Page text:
|1921 - 1925: The Irish Civil War and Stabilisation of Northern Ireland|
|< Previous||History Menu||Next >|
|De Valera, however, was furious that
Collins had signed the treaty. To him it still fell much
too short of what he had been fighting for, which was an
independent Ireland covering all 32 counties. However,
another party leader, Arthur Griffith, disagreed with de
Valera's idealist stance and strongly supported the
treaty. Most members of the IRA who supported the treaty
were transformed into the first official Irish Army. The
split between the pro-and anti-treaty was so narrow, that
Sinn Fein decided to have a vote on it in the Dail. When
the Dail voted 64-57 in favour of the treaty, de Valera
and a considerable number of Sinn Fein members walked out
in protest. Griffith subsequently replaced de Valera as
However it was not going to be that simple - those who had been outvoted in the Dail were not prepared to simply accept the rule of a Dail which had supported what they regarded as a 'treacherous' treaty. In April 1922, the anti-treaty IRA seized control of the Dublin Four-Courts and other key buildings. The situation grew very tense as the new Irish government tried to mediate with the IRA. However, the government quickly lost its patience and in June Michael Collins ordered the Irish Army to shell the Four-Courts. He succeeded in driving the IRA out of Dublin but had also triggered the Irish Civil War. The fire which the Irish Army started in the Four-Courts destroyed many priceless historic documents, including all of Ireland's accumulated census data. This makes the job of genealogists today much more difficult.
The war went on for almost a year, and was particularly intensive in Connaught and Munster. It was basically a guerilla war, involving sniper attacks, ambushes and raids. Slowly but surely the Army drove the IRA into the mountains and, as the fighting continued to disrupt local life, the IRA lost the support of the locals on which it relied. Therefore the IRA finally called a halt to its campaign in April 1923. Among the casualties of the Civil War was Michael Collins, who was shot dead in an ambush in his native county Cork. Arthur Griffith, the Prime Minister of the Free State, died of natural causes during the war.
Meanwhile in Northern Ireland the situation had scarcely been better. During 1920 and 1921, the IRA made frequent incursions over the border into Northern Ireland. They often attacked the local Protestants and on one occasion managed to occupy 40 square miles of county Fermanagh for a week. Within Northern Ireland many Protestants scapegoated Catholics for the IRA violence and the expulsion of Protestants from their homes in the Free State. This resulted in a dramatic rise in sectarian violence and rioting, particularly in Belfast, although IRA violence was reduced once the Civil War began in 1922. Between July 1920 and July 1922, 257 Catholics and 157 Protestants were murdered in sectarian attacks in Northern Ireland. About 11,000 Catholics were forced to leave their jobs in Belfast's factories due to attacks from Protestant colleagues. The Northern Ireland government responded by setting up a second police force, called the "Special B Constabulary" (popularly known as the B-Specials), to try to maintain order. However this force was not regarded as impartial and this simply intensified the violence. The Special Powers Act (1922) and the Offences Against the State Act (1924) gave the police unprecedented powers to intern people without a trial.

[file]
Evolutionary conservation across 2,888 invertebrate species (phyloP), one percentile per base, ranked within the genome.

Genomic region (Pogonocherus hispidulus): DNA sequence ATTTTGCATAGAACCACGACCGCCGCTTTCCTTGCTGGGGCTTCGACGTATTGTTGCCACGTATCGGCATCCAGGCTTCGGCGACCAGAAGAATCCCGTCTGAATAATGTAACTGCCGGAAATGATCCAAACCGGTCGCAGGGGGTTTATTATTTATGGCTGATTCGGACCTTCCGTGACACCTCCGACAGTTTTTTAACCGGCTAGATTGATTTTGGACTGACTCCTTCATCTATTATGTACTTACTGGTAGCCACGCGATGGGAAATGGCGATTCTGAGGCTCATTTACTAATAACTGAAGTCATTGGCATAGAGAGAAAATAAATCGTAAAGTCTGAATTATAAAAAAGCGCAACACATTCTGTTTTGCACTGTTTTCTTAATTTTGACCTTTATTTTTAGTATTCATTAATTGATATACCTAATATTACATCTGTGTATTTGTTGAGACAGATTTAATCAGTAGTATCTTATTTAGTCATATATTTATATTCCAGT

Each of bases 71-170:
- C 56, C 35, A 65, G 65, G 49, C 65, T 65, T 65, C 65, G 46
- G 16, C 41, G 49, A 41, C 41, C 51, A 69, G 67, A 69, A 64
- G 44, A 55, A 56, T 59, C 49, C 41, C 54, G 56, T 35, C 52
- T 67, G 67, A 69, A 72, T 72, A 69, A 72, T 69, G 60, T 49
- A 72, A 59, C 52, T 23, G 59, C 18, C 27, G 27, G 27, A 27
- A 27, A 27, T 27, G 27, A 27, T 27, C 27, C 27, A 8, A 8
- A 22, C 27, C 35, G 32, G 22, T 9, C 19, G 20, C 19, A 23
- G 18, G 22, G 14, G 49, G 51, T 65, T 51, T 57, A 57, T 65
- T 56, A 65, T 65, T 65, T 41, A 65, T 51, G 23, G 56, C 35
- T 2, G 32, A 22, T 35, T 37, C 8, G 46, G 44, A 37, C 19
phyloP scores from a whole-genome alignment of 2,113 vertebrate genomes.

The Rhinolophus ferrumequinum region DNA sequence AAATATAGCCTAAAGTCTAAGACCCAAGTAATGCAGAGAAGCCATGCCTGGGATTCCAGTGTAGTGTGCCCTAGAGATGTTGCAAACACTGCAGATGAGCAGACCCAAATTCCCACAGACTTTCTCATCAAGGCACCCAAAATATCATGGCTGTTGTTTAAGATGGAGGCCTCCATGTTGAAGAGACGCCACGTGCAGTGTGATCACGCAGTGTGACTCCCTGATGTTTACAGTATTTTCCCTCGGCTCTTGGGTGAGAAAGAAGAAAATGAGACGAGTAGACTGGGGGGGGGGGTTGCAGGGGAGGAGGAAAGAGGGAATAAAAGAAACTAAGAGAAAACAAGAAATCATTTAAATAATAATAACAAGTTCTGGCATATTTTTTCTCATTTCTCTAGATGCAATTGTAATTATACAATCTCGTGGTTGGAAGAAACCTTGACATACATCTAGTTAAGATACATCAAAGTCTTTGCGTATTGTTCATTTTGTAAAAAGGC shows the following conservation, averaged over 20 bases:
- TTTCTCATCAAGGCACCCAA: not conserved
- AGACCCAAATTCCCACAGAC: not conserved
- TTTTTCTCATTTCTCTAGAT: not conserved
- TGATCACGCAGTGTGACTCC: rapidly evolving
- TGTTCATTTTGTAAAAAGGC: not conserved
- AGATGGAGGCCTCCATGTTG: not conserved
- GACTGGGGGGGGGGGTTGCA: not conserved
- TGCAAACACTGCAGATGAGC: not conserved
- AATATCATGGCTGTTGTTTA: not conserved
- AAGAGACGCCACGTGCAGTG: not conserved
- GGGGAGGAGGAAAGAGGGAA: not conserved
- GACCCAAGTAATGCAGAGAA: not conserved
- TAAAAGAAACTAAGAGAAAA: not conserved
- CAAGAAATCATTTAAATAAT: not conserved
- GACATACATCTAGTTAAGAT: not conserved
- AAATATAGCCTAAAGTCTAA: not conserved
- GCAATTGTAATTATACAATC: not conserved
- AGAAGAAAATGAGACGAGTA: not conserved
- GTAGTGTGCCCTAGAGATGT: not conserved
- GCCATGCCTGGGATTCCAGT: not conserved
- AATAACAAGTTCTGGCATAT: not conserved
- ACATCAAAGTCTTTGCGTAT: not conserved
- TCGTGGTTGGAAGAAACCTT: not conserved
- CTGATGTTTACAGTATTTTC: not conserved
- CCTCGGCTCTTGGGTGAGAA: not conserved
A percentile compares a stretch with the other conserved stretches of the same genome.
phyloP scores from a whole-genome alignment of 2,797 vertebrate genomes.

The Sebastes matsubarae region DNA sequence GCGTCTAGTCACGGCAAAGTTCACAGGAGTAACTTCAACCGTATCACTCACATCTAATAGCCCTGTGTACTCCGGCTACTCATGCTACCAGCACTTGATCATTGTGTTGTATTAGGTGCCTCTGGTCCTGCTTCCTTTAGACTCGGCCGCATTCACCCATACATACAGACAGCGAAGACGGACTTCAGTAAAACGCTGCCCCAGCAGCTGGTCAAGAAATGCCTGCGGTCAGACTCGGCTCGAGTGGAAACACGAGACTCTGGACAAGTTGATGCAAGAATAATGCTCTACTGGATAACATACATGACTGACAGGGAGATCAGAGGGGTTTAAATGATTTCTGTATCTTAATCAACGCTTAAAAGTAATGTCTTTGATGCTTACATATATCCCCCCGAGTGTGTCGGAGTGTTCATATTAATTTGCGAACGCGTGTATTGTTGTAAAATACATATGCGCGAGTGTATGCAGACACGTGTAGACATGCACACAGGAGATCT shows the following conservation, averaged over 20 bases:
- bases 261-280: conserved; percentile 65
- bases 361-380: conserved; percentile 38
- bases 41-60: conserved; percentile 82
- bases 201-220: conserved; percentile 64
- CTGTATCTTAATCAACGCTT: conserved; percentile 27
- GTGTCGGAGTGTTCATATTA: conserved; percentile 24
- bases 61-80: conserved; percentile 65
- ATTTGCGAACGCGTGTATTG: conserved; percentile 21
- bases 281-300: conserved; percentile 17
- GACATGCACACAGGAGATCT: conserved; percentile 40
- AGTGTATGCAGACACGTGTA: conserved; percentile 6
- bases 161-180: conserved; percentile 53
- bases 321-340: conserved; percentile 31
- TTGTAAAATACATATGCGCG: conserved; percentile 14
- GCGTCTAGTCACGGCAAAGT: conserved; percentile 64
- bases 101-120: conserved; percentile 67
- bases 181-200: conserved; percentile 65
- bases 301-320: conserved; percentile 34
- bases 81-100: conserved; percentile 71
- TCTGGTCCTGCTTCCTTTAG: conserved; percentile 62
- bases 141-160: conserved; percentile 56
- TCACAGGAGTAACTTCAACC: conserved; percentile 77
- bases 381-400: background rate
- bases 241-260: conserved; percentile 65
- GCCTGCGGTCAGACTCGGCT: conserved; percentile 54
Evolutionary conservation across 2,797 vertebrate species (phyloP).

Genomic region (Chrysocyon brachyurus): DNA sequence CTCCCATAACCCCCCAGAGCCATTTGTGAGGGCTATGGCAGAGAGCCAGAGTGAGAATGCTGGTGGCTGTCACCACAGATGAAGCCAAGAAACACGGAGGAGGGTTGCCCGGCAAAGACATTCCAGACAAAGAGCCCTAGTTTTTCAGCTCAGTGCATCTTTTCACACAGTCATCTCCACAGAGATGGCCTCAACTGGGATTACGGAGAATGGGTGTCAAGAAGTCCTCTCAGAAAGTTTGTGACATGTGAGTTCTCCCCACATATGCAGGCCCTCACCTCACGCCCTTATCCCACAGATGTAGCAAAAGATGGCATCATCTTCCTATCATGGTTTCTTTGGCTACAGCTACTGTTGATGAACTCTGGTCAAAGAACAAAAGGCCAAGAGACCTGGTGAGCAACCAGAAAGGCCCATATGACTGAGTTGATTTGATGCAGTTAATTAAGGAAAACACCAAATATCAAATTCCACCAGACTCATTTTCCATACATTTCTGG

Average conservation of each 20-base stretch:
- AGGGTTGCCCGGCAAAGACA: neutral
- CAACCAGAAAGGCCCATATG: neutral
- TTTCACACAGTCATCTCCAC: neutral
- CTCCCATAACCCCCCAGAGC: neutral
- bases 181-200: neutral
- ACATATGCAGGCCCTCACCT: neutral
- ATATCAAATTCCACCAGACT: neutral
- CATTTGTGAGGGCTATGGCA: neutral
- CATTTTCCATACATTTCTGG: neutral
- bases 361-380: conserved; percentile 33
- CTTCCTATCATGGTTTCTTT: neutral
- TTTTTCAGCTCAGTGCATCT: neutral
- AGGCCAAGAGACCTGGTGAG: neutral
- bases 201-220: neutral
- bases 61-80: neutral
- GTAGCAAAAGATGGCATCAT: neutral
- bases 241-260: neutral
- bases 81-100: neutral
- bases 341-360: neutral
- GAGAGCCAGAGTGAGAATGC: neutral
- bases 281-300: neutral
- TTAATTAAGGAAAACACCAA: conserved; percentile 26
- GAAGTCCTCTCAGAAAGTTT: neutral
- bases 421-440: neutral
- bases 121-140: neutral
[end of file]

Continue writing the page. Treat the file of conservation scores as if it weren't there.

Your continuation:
The main problem for the Northern Ireland government was the large (30%) Nationalist minority in the state. 25 local councils were Nationalist controlled when the state was formed and, in fact, Tyrone and Fermanagh councils were dissolved when they declared that they would be answerable to the Dublin Parliament and not the Northern Ireland Parliament. The government decided to stabilise the province by increasing Unionist control of councils. So they abolished Proportional Representation and replaced it with a 'First past the post' electoral system. They also strategically redrew constituency boundaries to ensure that Nationalists were at a disadvantage ('gerrymandering'). Also, richer people were given more votes, depending on how much land they owned. All these measures ensured that the number of Unionist MPs dramatically increased in the first few years of Northern Ireland's history, and the level of political upheaval was dramatically reduced.
In December 1925 the Boundary commission results were complete. It proposed giving chunks of south and west Fermanagh, west Tyrone and south Armagh to the Free State and a piece of the Free State west of Derry City to Northern Ireland. However, fearing violence, the report was kept away from the public and the changes were never implemented.
In the mid 1920s, a new building in Dundonald, east of Belfast, was built for the Northern Ireland government. Constructed near Stormont Castle it was known as 'Parliament Buildings' and, from then on, the Northern Ireland Parliament was referred to by the nickname 'Stormont'.
|< Previous||History Menu||Next >|